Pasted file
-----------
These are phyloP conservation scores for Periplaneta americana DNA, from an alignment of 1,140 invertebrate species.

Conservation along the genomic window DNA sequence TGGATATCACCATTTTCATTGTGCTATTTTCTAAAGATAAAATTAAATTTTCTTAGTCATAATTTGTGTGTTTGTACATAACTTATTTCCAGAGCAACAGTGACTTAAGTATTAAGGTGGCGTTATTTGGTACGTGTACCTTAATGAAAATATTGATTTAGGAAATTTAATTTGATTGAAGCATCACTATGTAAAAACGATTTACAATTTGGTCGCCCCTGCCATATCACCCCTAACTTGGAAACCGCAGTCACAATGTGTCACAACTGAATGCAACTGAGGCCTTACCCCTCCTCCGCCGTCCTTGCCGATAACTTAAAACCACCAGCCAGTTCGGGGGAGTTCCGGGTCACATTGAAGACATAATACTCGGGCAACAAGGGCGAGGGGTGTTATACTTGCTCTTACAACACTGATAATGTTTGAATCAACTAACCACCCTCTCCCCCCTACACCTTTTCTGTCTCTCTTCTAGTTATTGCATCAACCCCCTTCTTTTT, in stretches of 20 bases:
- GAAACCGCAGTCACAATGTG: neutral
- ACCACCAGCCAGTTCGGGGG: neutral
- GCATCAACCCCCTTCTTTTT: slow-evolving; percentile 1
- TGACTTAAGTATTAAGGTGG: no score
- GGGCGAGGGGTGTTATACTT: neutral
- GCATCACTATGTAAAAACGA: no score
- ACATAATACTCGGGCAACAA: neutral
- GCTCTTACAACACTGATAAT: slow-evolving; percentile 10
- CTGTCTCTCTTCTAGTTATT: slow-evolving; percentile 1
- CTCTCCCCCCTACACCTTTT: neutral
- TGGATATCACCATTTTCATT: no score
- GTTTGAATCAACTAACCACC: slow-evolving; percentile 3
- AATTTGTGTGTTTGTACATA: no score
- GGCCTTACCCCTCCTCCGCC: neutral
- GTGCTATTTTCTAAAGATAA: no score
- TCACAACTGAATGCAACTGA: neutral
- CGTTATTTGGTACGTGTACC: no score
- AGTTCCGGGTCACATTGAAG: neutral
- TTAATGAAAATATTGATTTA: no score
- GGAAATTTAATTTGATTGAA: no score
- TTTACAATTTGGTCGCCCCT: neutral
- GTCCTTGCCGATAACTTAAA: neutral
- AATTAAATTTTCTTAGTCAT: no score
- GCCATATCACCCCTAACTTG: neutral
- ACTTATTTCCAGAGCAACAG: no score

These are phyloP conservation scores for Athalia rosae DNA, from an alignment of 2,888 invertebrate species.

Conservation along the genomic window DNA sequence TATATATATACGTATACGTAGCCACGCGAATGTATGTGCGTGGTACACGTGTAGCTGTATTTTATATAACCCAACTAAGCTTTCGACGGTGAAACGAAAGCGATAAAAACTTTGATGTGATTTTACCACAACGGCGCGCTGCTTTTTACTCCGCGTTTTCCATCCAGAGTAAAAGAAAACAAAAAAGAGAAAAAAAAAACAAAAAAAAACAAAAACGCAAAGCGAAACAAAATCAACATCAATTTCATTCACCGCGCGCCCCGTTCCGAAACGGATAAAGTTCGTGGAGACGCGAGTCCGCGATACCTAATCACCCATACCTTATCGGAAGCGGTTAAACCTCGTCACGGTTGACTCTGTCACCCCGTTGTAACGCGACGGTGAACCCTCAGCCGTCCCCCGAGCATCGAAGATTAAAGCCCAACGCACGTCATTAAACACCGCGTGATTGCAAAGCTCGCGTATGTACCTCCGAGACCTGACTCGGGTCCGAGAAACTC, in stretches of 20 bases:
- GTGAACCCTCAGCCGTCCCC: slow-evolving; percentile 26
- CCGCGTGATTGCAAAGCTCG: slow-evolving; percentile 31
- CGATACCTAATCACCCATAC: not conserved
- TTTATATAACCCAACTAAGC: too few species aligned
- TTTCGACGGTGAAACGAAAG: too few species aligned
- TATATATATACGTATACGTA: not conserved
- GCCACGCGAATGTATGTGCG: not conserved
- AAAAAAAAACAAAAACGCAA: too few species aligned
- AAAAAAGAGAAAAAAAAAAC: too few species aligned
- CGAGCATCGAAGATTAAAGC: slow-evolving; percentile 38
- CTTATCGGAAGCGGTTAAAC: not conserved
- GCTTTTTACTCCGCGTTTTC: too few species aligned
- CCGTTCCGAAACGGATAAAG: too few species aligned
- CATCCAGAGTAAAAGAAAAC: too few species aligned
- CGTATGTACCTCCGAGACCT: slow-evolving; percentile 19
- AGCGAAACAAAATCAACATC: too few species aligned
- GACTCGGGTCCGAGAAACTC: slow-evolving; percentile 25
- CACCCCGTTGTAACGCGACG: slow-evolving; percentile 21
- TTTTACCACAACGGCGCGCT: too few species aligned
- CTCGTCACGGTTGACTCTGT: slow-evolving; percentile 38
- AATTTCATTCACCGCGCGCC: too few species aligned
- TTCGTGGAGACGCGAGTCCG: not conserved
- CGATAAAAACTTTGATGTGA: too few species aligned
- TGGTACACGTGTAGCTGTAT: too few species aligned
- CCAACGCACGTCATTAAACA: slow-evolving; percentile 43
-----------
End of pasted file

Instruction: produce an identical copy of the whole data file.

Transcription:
These are phyloP conservation scores for Periplaneta americana DNA, from an alignment of 1,140 invertebrate species.

Conservation along the genomic window DNA sequence TGGATATCACCATTTTCATTGTGCTATTTTCTAAAGATAAAATTAAATTTTCTTAGTCATAATTTGTGTGTTTGTACATAACTTATTTCCAGAGCAACAGTGACTTAAGTATTAAGGTGGCGTTATTTGGTACGTGTACCTTAATGAAAATATTGATTTAGGAAATTTAATTTGATTGAAGCATCACTATGTAAAAACGATTTACAATTTGGTCGCCCCTGCCATATCACCCCTAACTTGGAAACCGCAGTCACAATGTGTCACAACTGAATGCAACTGAGGCCTTACCCCTCCTCCGCCGTCCTTGCCGATAACTTAAAACCACCAGCCAGTTCGGGGGAGTTCCGGGTCACATTGAAGACATAATACTCGGGCAACAAGGGCGAGGGGTGTTATACTTGCTCTTACAACACTGATAATGTTTGAATCAACTAACCACCCTCTCCCCCCTACACCTTTTCTGTCTCTCTTCTAGTTATTGCATCAACCCCCTTCTTTTT, in stretches of 20 bases:
- GAAACCGCAGTCACAATGTG: neutral
- ACCACCAGCCAGTTCGGGGG: neutral
- GCATCAACCCCCTTCTTTTT: slow-evolving; percentile 1
- TGACTTAAGTATTAAGGTGG: no score
- GGGCGAGGGGTGTTATACTT: neutral
- GCATCACTATGTAAAAACGA: no score
- ACATAATACTCGGGCAACAA: neutral
- GCTCTTACAACACTGATAAT: slow-evolving; percentile 10
- CTGTCTCTCTTCTAGTTATT: slow-evolving; percentile 1
- CTCTCCCCCCTACACCTTTT: neutral
- TGGATATCACCATTTTCATT: no score
- GTTTGAATCAACTAACCACC: slow-evolving; percentile 3
- AATTTGTGTGTTTGTACATA: no score
- GGCCTTACCCCTCCTCCGCC: neutral
- GTGCTATTTTCTAAAGATAA: no score
- TCACAACTGAATGCAACTGA: neutral
- CGTTATTTGGTACGTGTACC: no score
- AGTTCCGGGTCACATTGAAG: neutral
- TTAATGAAAATATTGATTTA: no score
- GGAAATTTAATTTGATTGAA: no score
- TTTACAATTTGGTCGCCCCT: neutral
- GTCCTTGCCGATAACTTAAA: neutral
- AATTAAATTTTCTTAGTCAT: no score
- GCCATATCACCCCTAACTTG: neutral
- ACTTATTTCCAGAGCAACAG: no score

These are phyloP conservation scores for Athalia rosae DNA, from an alignment of 2,888 invertebrate species.

Conservation along the genomic window DNA sequence TATATATATACGTATACGTAGCCACGCGAATGTATGTGCGTGGTACACGTGTAGCTGTATTTTATATAACCCAACTAAGCTTTCGACGGTGAAACGAAAGCGATAAAAACTTTGATGTGATTTTACCACAACGGCGCGCTGCTTTTTACTCCGCGTTTTCCATCCAGAGTAAAAGAAAACAAAAAAGAGAAAAAAAAAACAAAAAAAAACAAAAACGCAAAGCGAAACAAAATCAACATCAATTTCATTCACCGCGCGCCCCGTTCCGAAACGGATAAAGTTCGTGGAGACGCGAGTCCGCGATACCTAATCACCCATACCTTATCGGAAGCGGTTAAACCTCGTCACGGTTGACTCTGTCACCCCGTTGTAACGCGACGGTGAACCCTCAGCCGTCCCCCGAGCATCGAAGATTAAAGCCCAACGCACGTCATTAAACACCGCGTGATTGCAAAGCTCGCGTATGTACCTCCGAGACCTGACTCGGGTCCGAGAAACTC, in stretches of 20 bases:
- GTGAACCCTCAGCCGTCCCC: slow-evolving; percentile 26
- CCGCGTGATTGCAAAGCTCG: slow-evolving; percentile 31
- CGATACCTAATCACCCATAC: not conserved
- TTTATATAACCCAACTAAGC: too few species aligned
- TTTCGACGGTGAAACGAAAG: too few species aligned
- TATATATATACGTATACGTA: not conserved
- GCCACGCGAATGTATGTGCG: not conserved
- AAAAAAAAACAAAAACGCAA: too few species aligned
- AAAAAAGAGAAAAAAAAAAC: too few species aligned
- CGAGCATCGAAGATTAAAGC: slow-evolving; percentile 38
- CTTATCGGAAGCGGTTAAAC: not conserved
- GCTTTTTACTCCGCGTTTTC: too few species aligned
- CCGTTCCGAAACGGATAAAG: too few species aligned
- CATCCAGAGTAAAAGAAAAC: too few species aligned
- CGTATGTACCTCCGAGACCT: slow-evolving; percentile 19
- AGCGAAACAAAATCAACATC: too few species aligned
- GACTCGGGTCCGAGAAACTC: slow-evolving; percentile 25
- CACCCCGTTGTAACGCGACG: slow-evolving; percentile 21
- TTTTACCACAACGGCGCGCT: too few species aligned
- CTCGTCACGGTTGACTCTGT: slow-evolving; percentile 38
- AATTTCATTCACCGCGCGCC: too few species aligned
- TTCGTGGAGACGCGAGTCCG: not conserved
- CGATAAAAACTTTGATGTGA: too few species aligned
- TGGTACACGTGTAGCTGTAT: too few species aligned
- CCAACGCACGTCATTAAACA: slow-evolving; percentile 43